Sunday, June 27, 2004

Wickey wickey wahoo

Blah. I feel kind of...blah lately. Of course, that doesn't deviate much from how I've felt for the last year and a half or so. My experience at St. Al's Church and Country Club did a real number on me, moreso than any other negative work experiences I've ever had. Maybe because the Church isn't supposed to be just like any other business. Maybe because things like how much money a person has shouldn't matter there. Maybe because I just don't see how not being in a sorority makes a difference to how I do my job as a youth minister.

Maybe I'm being paranoid, but I honestly believe that this whole scenario has been brewing for a while. The person they hired in my stead is the son of dentist and an heiress, the grandson of founding parishioners, and a founding member of the currrent incarnation of their youth group. He started e-mailing me in the fall making all these suggestions about our youth ministry, and now that I look back on it, there were certain implications that he was going to be more involved than a "regular" volunteer come this fall (of course, at St Al's CCC, "regular" volunteers pretty much run the show anyhow, at least if they have enough money). I should have suspected something when I asked the DPM for advice about how to handle something she said and she basically ignored me.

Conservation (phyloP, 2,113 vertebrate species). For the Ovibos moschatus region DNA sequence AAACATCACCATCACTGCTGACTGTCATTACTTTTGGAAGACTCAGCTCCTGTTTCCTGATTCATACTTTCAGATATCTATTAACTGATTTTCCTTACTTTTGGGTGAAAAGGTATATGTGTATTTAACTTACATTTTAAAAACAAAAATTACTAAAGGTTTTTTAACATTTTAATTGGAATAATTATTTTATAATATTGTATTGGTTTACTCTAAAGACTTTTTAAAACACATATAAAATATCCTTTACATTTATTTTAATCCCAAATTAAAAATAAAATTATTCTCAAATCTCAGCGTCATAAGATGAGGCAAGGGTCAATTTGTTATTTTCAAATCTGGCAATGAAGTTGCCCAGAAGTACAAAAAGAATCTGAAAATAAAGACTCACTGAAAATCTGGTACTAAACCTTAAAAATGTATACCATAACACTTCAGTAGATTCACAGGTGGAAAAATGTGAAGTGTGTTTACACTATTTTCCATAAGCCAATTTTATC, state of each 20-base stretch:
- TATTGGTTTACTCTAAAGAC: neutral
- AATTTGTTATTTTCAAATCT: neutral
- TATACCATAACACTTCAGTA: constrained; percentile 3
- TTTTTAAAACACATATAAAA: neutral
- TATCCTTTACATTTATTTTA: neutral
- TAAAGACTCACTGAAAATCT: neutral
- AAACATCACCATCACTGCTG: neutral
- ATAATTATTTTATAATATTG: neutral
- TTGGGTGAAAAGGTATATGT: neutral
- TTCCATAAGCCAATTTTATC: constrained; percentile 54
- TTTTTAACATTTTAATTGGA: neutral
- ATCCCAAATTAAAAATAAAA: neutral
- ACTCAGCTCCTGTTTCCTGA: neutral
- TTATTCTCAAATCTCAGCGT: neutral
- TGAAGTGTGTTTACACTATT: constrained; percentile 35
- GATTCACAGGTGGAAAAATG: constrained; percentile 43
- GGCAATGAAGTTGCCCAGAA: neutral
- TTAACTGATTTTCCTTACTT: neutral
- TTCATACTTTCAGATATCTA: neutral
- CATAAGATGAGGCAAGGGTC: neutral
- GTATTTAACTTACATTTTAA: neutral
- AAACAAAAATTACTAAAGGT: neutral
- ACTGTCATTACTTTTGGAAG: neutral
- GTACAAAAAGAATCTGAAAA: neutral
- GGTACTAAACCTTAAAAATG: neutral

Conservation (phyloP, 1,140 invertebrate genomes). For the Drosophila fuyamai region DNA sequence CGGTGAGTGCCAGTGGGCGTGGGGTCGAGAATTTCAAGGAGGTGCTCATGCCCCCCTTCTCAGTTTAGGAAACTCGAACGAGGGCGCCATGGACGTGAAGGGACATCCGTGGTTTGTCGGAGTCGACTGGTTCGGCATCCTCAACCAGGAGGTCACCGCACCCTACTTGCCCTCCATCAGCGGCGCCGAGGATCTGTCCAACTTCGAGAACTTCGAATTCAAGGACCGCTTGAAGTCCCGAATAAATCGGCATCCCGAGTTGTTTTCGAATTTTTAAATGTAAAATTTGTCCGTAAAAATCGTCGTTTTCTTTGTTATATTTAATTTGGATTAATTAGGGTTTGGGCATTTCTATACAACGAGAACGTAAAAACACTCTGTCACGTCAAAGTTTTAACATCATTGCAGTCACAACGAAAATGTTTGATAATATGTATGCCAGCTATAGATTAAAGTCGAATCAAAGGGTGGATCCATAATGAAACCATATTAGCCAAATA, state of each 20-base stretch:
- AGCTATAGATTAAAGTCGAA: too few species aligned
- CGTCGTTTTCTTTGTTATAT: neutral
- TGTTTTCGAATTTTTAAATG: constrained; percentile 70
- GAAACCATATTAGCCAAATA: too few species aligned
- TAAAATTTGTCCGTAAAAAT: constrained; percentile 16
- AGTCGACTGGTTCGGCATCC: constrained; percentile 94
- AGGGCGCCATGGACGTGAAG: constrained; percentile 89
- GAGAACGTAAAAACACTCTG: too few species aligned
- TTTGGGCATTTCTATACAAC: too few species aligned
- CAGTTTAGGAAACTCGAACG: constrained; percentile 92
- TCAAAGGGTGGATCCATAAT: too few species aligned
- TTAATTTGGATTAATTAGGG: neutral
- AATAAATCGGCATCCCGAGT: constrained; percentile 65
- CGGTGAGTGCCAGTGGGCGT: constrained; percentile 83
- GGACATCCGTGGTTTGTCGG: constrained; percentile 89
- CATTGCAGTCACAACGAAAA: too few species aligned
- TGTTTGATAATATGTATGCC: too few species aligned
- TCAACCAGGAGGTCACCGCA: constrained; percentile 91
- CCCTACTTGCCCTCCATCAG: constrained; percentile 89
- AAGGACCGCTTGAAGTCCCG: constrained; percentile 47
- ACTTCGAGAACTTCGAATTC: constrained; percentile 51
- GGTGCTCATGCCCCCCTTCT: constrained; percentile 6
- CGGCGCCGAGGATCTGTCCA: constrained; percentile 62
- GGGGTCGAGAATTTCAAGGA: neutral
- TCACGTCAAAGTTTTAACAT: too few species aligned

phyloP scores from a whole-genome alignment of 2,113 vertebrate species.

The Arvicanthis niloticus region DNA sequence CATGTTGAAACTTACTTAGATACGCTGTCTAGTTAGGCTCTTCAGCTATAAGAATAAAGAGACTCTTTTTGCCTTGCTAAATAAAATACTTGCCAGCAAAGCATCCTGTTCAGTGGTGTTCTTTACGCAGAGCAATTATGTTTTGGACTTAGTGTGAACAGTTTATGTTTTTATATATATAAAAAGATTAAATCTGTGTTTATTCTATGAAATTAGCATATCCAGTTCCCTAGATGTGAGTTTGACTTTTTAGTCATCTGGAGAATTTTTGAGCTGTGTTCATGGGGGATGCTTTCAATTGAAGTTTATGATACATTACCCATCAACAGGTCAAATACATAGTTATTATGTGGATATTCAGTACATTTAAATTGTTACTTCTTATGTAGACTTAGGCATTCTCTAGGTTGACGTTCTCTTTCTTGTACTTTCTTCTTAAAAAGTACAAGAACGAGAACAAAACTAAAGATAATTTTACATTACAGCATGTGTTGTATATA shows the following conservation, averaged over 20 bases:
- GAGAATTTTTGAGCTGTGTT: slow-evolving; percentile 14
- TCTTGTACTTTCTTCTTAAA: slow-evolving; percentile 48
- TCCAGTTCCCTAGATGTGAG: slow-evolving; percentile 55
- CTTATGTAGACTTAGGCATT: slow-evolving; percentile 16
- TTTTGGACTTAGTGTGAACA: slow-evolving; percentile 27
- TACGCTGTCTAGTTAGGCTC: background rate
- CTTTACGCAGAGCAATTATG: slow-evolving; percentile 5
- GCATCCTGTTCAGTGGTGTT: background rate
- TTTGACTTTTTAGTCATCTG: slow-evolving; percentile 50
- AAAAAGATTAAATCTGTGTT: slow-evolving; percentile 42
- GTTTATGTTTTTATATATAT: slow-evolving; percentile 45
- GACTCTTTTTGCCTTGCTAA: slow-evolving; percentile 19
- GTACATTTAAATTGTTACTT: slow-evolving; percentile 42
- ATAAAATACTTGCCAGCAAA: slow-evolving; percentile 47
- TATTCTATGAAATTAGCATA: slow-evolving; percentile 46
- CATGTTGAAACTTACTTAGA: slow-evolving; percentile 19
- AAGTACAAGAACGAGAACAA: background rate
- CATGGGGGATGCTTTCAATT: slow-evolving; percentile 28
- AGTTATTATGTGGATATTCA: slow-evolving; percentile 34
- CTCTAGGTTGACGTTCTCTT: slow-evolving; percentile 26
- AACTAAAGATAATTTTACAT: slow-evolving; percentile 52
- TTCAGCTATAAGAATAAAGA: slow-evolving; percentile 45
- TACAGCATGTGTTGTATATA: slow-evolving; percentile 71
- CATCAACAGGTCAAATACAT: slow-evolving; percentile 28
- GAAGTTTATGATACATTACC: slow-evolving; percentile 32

I just hate the hypocritical way all of this has gone down. If they wanted to hire this kid (he's 11 years younger than me - I can call him a kid) after they graduated, they could have at least had the decency to just say so. They didn't have to humiliate me by making me basically impotent in my job. I would have less hard feelings if they just told me the truth.

But instead, I get 30 minutes to clean out my office and update whoever needed to be updated about my projects, I get told that I can't be on campus without an escort, even to attend mass, and I still get sent multiple appeals for stewardship of offering and building fund. It just plain sucks.

So you may be wondering why I call it St. Al's Church and Country Club. There are too many parallels to list. First, the parish is lily-white, second, they only want you if you are wealthy, third, they all but kick you out if you don't pay your dues (also known as offertory).

You know, I was getting really tired of your place in society being more important than who you are and what your gifts are anyhow. I did have a letter of resignation written. But that 's not the point. The point is that this experience has just given me one more reason to resent the Catholic Church.

I mentioned before that I'm in the midst of a spiritual crisis right not. The crux (Monn! I used crux!) of that crisis is whether or not I can remain a Catholic Christian. I honestly don't know if I can. I've given the Church a lot of second chances over the years. I stayed even though I had a priest in elementary school who lived to humiliate me and make me cry. I stayed even though I was at best ignored and at worst made to feel unwelcomed in high school. I stayed even though my parish didn't have the decency to make sure my dad received Eucharist on the weeks I couldn't get home to take him to Mass. I stayed when no one from my parish even came to the funeral home when my dad died. I stayed when I felt abandoned when my mom died. How many second chances am I supposed to give them? And I haven't even mentioned the global issues.